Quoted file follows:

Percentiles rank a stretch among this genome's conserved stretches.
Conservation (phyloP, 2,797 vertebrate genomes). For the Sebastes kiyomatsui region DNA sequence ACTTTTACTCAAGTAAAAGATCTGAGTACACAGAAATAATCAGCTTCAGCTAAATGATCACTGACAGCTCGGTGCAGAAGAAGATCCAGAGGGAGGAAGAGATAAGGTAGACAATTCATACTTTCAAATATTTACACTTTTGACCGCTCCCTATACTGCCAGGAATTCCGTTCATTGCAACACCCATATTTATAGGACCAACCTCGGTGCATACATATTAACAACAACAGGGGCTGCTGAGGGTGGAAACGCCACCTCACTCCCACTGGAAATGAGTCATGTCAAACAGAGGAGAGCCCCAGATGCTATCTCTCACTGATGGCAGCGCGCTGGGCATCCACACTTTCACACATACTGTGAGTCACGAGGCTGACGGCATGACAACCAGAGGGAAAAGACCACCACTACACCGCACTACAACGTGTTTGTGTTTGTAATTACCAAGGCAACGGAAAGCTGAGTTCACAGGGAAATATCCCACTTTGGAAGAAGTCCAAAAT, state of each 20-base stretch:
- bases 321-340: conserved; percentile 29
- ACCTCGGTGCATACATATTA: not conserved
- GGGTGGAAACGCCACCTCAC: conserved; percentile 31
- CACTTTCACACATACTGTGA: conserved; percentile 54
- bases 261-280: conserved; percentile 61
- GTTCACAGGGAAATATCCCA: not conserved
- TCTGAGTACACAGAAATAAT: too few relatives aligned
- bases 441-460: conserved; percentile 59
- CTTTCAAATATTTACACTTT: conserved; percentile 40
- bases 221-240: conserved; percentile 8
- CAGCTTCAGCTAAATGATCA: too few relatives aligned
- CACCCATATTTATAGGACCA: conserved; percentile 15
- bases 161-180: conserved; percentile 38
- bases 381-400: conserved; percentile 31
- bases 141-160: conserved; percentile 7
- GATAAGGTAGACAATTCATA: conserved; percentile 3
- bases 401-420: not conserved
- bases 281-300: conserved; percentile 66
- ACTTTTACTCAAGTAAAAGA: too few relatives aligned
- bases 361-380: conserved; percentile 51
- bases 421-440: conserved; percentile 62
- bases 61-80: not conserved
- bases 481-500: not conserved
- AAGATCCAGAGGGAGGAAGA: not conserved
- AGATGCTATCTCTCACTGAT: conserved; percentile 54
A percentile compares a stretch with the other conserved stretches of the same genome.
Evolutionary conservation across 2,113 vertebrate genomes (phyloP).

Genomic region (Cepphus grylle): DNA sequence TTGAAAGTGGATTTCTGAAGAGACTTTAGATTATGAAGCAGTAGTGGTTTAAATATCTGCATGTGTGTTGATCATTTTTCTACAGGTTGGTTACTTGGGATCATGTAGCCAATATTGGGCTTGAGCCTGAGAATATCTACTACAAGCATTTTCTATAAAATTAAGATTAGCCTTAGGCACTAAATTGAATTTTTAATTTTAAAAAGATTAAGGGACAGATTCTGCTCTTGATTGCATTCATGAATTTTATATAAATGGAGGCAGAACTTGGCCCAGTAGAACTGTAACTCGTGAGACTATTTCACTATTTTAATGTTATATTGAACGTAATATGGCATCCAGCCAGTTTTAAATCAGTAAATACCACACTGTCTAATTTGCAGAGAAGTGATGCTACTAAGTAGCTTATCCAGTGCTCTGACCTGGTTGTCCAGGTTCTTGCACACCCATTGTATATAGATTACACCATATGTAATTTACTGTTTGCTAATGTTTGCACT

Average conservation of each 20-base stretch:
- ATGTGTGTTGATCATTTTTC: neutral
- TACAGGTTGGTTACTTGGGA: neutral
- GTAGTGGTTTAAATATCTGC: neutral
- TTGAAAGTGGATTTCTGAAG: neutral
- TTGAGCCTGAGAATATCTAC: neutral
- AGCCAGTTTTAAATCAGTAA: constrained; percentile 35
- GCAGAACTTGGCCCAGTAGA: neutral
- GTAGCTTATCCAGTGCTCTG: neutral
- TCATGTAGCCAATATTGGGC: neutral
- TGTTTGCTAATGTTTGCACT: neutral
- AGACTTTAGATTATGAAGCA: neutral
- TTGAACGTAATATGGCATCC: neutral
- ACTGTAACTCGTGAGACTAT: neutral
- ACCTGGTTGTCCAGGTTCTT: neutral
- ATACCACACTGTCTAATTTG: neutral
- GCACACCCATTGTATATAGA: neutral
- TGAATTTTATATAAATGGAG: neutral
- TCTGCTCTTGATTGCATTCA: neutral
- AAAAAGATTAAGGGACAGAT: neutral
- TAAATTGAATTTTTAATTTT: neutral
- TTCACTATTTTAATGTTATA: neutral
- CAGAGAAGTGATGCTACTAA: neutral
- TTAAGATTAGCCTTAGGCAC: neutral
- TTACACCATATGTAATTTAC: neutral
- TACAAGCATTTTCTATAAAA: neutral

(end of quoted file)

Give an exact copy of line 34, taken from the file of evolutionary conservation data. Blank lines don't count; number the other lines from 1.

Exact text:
- GTAGTGGTTTAAATATCTGC: neutral